The Chronicle’s firing of Naomi Schaefer Riley was shocking, but no surprise. If you value your job in any position connected with higher education, it is probably wise to avoid being critical of “diversity,” affirmative action and, especially, Black Studies. I learned this lesson in 1997 when, as a Regent of the University of California (UC), I criticized Ethnic Studies programs at UC.
Consequences are most dire when the criticism is leveled against Black Studies. The reason is that the faculty of Black Studies, nationwide, view the attack on their field of study as a personal attack against them, while criticisms against the pursuit of diversity and affirmative action are viewed as more general in nature. In addition, the faculty of Black Studies programs fully expects – and receives – the full support of their university administrators and others throughout the academic infrastructure.
The incident involving Ms. Riley has focused, rightly, on the intolerance and political correctness of her former employer while, in fact, the substance of her argument has gotten lost in the discussion. “Black Studies” is an academic dinosaur. Of questionable merit from the outset, this field of study is hard to justify under current circumstances.
Black Studies originated within American universities in the immediate aftermath of the “Civil Rights Movement” of the 1960s, and was part of the agenda of the “Black Power” Movement. Recognizing their long history of segregation and prejudice, as well as that of the nation, many leading institutions of higher education pursued a vigorous effort to integrate the faculties and student bodies of their institutions.
Unfortunately, they were immediately confronted by the fact that there was an inadequate supply of blacks qualified to be hired for faculty positions within then-existing fields of study. As a result, a new course of study – Black Studies – was created, and it was built around the “skill” set of many of those who were protesting in favor of increased black integration; namely, black activism. It is no coincidence that many of those hired for Black Studies curricula were in the mold of black activist Angela Davis, who was hired by the University of California.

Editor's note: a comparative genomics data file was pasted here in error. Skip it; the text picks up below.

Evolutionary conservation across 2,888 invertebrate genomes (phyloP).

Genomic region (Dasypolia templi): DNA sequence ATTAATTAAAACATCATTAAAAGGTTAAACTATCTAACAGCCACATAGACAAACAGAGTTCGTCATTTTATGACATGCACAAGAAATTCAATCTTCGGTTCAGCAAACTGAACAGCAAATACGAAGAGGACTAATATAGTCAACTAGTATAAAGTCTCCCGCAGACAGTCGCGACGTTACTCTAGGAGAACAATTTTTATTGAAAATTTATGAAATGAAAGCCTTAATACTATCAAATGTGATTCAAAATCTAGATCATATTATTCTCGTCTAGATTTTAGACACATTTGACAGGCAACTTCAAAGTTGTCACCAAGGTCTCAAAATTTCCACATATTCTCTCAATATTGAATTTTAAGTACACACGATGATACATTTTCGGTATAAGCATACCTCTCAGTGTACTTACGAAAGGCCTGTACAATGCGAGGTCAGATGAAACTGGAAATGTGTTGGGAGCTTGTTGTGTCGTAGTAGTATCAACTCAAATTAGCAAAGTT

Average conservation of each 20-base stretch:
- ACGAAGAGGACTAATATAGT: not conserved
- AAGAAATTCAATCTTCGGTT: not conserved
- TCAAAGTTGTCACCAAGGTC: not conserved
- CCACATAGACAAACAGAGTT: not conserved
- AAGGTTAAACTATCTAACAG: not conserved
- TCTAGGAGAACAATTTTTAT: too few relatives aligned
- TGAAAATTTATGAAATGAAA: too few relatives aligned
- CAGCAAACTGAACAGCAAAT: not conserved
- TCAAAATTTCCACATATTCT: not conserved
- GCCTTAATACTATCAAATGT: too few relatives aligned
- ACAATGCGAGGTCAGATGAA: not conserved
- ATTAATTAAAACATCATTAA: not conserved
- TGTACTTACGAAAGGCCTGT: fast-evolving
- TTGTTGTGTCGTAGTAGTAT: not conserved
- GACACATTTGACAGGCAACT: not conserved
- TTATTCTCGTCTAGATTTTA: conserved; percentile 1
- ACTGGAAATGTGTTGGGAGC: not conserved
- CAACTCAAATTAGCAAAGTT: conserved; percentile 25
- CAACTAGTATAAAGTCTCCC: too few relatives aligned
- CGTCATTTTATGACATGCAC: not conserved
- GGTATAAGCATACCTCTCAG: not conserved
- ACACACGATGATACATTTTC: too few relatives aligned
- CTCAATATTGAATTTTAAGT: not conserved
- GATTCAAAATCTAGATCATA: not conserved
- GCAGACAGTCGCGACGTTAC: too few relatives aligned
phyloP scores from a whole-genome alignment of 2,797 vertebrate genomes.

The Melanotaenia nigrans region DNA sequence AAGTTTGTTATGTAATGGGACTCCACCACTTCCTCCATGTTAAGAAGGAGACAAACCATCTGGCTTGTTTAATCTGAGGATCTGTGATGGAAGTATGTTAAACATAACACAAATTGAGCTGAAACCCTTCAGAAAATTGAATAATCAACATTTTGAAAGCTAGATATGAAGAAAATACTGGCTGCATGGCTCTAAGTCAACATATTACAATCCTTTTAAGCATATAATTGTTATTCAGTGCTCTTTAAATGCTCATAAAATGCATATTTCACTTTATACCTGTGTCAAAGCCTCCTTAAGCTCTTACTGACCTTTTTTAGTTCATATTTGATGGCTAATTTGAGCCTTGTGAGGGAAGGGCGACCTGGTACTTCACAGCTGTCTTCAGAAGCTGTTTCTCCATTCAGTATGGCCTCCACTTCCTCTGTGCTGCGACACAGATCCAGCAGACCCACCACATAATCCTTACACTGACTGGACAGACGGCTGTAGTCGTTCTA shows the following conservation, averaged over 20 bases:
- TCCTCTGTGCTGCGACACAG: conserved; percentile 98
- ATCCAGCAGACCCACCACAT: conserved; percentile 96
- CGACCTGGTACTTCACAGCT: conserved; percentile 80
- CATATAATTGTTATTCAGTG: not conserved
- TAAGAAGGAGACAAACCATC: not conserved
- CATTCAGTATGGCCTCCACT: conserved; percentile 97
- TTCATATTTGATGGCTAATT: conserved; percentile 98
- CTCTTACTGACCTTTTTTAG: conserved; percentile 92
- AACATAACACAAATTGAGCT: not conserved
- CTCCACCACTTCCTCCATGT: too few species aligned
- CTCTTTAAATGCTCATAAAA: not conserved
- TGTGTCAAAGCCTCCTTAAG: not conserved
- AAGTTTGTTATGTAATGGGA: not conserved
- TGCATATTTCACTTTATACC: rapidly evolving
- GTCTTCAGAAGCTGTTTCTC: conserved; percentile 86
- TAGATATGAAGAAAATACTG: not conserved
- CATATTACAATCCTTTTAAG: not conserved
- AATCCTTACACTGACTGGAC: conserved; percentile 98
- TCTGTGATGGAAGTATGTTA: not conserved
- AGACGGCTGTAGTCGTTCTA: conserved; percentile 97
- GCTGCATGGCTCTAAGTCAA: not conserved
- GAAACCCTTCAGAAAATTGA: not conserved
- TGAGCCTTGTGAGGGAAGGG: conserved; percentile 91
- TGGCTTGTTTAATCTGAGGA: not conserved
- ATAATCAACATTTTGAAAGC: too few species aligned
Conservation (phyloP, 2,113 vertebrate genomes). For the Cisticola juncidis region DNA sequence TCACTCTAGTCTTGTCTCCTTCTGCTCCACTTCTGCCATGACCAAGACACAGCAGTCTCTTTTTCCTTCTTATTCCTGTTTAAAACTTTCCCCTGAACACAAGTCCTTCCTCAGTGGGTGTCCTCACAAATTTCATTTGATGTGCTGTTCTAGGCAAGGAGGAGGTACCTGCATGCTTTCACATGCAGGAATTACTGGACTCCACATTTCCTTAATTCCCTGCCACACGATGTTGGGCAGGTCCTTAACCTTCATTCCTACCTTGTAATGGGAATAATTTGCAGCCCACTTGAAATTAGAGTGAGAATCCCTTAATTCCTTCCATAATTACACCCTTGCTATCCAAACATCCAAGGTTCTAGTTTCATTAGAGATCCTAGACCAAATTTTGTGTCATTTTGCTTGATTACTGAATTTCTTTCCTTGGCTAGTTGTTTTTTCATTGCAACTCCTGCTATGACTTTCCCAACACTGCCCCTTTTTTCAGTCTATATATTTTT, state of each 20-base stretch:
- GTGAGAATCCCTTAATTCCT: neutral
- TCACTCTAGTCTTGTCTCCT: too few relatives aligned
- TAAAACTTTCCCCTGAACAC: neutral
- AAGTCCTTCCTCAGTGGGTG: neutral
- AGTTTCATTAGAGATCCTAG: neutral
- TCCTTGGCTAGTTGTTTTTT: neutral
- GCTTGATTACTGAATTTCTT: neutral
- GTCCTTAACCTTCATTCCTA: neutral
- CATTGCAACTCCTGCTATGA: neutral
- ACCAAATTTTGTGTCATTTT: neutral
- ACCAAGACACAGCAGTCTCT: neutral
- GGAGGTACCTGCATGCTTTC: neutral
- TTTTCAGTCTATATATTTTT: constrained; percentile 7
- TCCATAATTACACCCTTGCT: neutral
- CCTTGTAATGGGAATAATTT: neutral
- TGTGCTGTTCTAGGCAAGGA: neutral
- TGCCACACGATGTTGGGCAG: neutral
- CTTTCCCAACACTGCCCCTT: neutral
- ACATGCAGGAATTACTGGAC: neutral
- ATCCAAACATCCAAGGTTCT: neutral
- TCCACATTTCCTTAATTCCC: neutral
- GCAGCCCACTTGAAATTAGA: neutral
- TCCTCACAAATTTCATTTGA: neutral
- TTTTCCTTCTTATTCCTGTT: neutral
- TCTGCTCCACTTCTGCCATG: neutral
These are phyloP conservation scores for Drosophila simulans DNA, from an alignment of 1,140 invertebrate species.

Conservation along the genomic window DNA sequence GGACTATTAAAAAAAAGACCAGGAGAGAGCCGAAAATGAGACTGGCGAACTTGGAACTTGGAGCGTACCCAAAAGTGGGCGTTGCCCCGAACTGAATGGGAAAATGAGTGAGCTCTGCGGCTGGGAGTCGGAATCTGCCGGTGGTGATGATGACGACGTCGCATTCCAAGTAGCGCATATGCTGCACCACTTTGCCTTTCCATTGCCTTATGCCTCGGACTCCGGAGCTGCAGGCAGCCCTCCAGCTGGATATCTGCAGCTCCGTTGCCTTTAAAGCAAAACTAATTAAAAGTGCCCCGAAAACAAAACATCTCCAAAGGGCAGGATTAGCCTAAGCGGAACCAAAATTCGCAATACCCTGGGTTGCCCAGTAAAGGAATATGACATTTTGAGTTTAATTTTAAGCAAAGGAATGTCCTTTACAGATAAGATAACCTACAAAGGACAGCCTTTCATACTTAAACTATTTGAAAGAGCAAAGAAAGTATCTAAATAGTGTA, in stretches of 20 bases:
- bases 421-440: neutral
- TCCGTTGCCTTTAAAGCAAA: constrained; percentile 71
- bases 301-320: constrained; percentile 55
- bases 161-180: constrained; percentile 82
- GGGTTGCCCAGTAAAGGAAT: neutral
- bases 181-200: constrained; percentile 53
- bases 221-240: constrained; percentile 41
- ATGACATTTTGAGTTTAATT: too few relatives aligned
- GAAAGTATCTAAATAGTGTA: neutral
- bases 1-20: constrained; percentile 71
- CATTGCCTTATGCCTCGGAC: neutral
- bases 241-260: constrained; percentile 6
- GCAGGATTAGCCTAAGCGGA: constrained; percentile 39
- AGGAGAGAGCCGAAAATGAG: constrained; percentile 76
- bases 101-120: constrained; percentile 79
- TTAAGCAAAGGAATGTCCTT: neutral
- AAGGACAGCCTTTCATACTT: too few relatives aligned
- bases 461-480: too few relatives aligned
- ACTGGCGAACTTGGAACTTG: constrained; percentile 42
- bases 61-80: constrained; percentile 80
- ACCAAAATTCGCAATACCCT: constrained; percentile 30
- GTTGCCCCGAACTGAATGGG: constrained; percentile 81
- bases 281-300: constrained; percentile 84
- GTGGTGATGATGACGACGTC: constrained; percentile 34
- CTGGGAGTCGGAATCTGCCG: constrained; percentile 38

Not only was there a shortage of qualified faculty, there was also a shortage of black students to fill the number of slots that most select universities considered appropriate to achieve a “critical mass.” The solution to the student problem was also the solution to the faculty problem: Black Studies, which were a sort of set-aside program for black students and black faculty.
On June 16, 1998, I raised questions as a Regent of the University of California about the educational value of ethnic studies programs. My concerns were detailed in a June 17, 1998 column. From that day forward, the faculty of ethnic studies programs, nationally, and the students of Gay Studies, Women’s Studies, Chicano Studies, led by the faculty of Black Studies, circled the academic wagons to defend their disciplines and to try to make my life miserable. That experience taught me a valuable lesson about what amounts to the sanctity of Black Studies.
What I learned in 1997 about these programs was that they taught black students that America is a racist nation in which white males are uniquely “privileged.” I concluded that the discipline was far more political and ideological than scholarly. Those who majored in “BS” invariably became embittered by “white privilege” and “institutional racism.” Their anger directed at white males was all consuming. Black and Chicano Studies classes were an easy way to spend time protesting emoting and fighting race causes that involved perceived injustices.
It also became apparent to me that Black Studies presented very limited career options to those who chose this field of study for their future. This, I believe, is a major offense of this field of study. As preparation for a career, BS is a dead-end and universities should be roundly faulted for not conveying this reality to their students.
What should be done about Black Studies? First, it is important that universities include in their history curricula some concentration on events that are relevant to the history of America and specific demographic groups. Entire departments need not be established and maintained to accomplish this objective. Sometimes, departments for Black Studies may consist of very few classes and very few faculty members. Eliminating the bureaucracy and folding such classes into other departments would appear to be a more logical and efficient way to handle such programs. Moreover, by folding such classes into American history, the symbolism of this programmatic integration would likely spill over beyond academic pursuits.
A larger issue for American universities is recognition of the central role that they have played in contributing to a separatist black society largely built around the rationale of “diversity.” Most Black Americans, despite the undeniable economic progress and growth in interracial marriages, are otherwise socially and politically isolated and living in separate and distinct universes. Their voting patterns are radically different, their connection with the larger society is minimal and the media and a significant segment of American life treat them according to a different standard.
To be certain, Black Studies is not directly and solely responsible for all of these circumstances, but the pattern of separation has been heavily influenced by activities created and fostered on our college campuses. It is unfortunate that most of our campuses have been engines for separation and racial bitterness rather than drivers of integration. And Black Studies have been prominent in this sordid history. Let us hope that it comes to an end. If so, we will owe a debt of profound gratitude to Naomi Schaefer Riley.